VIERA, Fla. — The Nationals dropped their fifth straight spring game this afternoon, a 10-4 affair at Space Coast Stadium that, quite simply, featured two explosive innings for the St. Louis Cardinals and not enough offense from Washington.
Here’s the good from the day:
— Brian Broderick turned in another solid outing. After getting a vote of confidence this morning from his manager, the Rule V pick tossed 17 pitches (12 strikes) in a scoreless fifth inning where he induced three ground ball outs and walked one.
Broderick was already making a case for the Nationals to find room on their 25-man roster for him and today provided more evidence to support that.
— Sean Burnett continued to solidify his place as the team’s best relief option right now. Burnett pitched another scoreless inning of relief on Friday bringing his totals this spring to 6.1 innings pitched, allowing five hits, just one run (unearned) and no walks.
After the game, manager Jim Riggleman praised Burnett again: “Anybody who’s watched us in the last week hasn’t seen anybody securing any jobs, with the exception of Burnett.”
While it might be logical to assume he’d get the lions share of the early save opportunities, the Nationals will also need him as a set-up man in the late innings.
— Adam LaRoche was 3-for-3 with three RBI on the day and the man hitting in front of him in the lineup, Jayson Werth, ripped a double in the first inning, walked twice, scored a run and picked up an RBI. Both were encouraging signs, but especially for LaRoche, who said he generally needs 50-60 at-bats during the spring to be fully comfortable at the plate and is hitting .375 after just 32 at-bats.
“LaRoche and Werth hit the ball very well,” Riggleman said. “That’s about the extent of (our offense)… LaRoche and Werth were it, but that’s huge.”
And now for the bad:
— Drew Storen continued a spring training to forget with an appearance that began: triple, two-run home run, solo home run. Storen has now tossed 6.1 innings and allowed nine earned runs off 14 hits and two walks. Storen and Riggleman insisted the right-hander is fine physically but that it’s a matter of execution.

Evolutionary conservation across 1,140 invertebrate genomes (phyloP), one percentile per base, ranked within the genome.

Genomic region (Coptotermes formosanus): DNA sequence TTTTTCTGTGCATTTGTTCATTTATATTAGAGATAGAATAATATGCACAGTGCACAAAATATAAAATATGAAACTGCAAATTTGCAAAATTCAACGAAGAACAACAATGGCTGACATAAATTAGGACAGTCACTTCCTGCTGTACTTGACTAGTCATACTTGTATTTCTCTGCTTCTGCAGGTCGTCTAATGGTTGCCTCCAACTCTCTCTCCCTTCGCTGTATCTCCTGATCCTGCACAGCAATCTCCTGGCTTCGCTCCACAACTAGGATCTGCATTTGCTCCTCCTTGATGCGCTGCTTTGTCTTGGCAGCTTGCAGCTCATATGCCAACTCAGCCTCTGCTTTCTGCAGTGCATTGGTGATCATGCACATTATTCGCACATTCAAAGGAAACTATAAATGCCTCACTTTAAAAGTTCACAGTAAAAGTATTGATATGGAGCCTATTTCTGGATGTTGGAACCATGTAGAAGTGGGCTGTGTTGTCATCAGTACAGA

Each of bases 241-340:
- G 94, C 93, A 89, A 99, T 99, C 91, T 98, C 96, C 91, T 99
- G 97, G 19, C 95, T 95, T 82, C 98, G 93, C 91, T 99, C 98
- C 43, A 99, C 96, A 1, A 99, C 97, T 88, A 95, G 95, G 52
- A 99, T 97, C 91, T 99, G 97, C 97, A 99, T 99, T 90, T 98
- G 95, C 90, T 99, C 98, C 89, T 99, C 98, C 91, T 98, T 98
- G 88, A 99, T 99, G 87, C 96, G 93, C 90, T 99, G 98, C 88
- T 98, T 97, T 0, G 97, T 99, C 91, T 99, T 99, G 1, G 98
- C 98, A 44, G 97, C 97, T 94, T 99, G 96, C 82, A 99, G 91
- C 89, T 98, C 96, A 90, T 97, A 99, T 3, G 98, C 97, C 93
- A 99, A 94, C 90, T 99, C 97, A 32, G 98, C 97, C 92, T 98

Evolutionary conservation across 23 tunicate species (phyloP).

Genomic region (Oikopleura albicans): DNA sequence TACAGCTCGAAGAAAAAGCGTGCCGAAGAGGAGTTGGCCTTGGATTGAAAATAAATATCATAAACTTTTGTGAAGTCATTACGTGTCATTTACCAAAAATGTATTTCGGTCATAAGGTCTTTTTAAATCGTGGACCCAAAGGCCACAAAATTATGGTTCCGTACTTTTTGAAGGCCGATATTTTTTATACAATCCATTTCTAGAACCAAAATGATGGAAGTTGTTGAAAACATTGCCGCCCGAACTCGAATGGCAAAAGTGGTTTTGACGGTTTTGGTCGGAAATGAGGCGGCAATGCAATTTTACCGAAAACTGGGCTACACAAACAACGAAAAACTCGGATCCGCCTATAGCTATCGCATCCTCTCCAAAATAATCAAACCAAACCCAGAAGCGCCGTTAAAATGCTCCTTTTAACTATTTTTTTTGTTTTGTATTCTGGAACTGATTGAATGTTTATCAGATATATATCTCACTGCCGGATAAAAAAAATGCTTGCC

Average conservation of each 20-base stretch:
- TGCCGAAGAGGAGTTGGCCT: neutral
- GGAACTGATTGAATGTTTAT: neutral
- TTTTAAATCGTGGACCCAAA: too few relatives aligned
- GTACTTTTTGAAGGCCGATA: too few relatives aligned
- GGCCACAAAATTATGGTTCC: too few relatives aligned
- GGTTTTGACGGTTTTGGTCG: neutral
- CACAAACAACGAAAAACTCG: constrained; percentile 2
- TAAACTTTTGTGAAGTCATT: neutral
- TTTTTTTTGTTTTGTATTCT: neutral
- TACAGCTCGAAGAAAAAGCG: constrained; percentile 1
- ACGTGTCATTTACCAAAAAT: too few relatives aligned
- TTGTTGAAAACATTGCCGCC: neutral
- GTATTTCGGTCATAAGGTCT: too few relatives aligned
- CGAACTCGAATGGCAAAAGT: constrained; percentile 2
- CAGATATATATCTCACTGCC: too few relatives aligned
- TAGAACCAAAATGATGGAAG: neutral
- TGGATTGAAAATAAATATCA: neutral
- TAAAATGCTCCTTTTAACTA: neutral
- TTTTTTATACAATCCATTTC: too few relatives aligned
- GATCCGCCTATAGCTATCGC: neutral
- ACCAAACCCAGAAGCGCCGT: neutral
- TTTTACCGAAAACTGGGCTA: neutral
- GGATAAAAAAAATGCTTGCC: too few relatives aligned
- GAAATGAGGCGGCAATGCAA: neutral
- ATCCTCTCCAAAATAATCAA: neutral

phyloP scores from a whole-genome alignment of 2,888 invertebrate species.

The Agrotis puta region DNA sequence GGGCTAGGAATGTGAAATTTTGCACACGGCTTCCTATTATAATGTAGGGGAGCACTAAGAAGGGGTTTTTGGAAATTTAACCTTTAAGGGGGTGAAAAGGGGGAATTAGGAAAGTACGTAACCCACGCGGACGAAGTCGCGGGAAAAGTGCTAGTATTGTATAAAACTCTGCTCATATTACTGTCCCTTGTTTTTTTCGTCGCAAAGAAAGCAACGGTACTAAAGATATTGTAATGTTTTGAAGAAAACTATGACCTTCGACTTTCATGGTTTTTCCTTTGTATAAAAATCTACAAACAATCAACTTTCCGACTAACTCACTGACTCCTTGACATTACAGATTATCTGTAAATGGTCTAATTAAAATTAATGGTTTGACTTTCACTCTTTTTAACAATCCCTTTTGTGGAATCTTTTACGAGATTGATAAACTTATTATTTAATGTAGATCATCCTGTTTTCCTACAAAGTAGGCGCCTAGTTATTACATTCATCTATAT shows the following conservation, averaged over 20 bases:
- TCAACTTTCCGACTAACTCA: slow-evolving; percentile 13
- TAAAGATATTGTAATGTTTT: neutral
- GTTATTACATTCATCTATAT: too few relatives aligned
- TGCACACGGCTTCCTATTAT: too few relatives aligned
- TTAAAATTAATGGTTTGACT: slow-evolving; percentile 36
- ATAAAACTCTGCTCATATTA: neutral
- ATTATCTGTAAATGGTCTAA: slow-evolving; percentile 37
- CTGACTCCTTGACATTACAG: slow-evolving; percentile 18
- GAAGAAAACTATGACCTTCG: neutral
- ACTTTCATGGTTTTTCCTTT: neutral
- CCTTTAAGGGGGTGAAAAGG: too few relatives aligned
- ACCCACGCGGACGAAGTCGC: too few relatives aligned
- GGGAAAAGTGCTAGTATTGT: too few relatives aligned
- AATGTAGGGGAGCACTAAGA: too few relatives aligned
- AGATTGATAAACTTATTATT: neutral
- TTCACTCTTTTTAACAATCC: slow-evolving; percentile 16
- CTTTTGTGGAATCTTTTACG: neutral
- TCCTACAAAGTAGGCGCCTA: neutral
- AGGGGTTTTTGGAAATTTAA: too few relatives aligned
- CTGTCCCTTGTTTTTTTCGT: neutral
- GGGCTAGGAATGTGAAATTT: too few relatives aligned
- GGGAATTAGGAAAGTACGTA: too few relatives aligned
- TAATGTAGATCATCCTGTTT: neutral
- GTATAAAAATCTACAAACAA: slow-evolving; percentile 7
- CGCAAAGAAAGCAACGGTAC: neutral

“I don’t pretend to know the mechanics of pitching,” Riggleman said. “I know results, and I know he’s not happy with the results.”
Storen relied primarily on his fastball on Friday and left several of them over the heart of the plate, which the Cardinals hitters took advantage of.
— Jordan Zimmermann suffered through easily his worst outing of the spring, going four innings and giving up six earned runs off eight hits and two walks. He struck out none.
Coming in, Zimmermann hadn’t allowed a single earned run in nine innings of work, but he had trouble keeping the ball down in the zone on Friday. Things spiraled out of control for him a bit in the fourth when five consecutive batters reached base via four hits and a walk, leading to four runs, but he was also the victim of some tough luck in the first inning.
“It was a little bit of a spring training feel there for him,” Riggleman said. “We had four balls that we got gloves on (in the first inning), no errors charged and no outs.”
“I just fell behind in the counts and if you do that, you’re going to be in trouble most of the day,” Zimmermann said. “The balls weren’t hit hard, a lot of ground balls today, but just up in the zone and fell behind the hitters.”
— Since being named the team’s starting left fielder and reaching a peak batting average of .517 on Monday, Michael Morse has been mired in an 0-for-14 slump, which continued Friday with an 0-for-4 day at the plate.
Perhaps most concerning for Morse, who was hitting in the five-hole on Friday, was the fact that he hit into two double plays — the second after the first four Nationals had reached base via three straight walks and a single.
Morse, who is now batting .349 this spring, was the lone starter to play the whole game, even switching to first base in the late innings, as the Nationals try to prepare him for more playing time than he’s had in his career.
“He’s just experiencing a lot of baseball right now,” Riggleman said. “He’s going to be our left fielder. I want him to see a lot of pitches and he’s answering the bell in terms of the innings. It can be a little misleading, but it can get in your head when you start accumulating numbers that are 0-fers. I’m just assuring him that he’s earned a spot on the club, just get your at-bats and see the ball and learn something about each pitcher you see.”
— Danny Espinosa (foot) and Ivan Rodriguez (calf) both did not play for the third straight day as the Nationals try to get them a little extra healing time and rest while they recover from their respective injuries. Both players were in the lineup initially but were scratched after batting practice. Chances are good that both could be in the lineup on Saturday.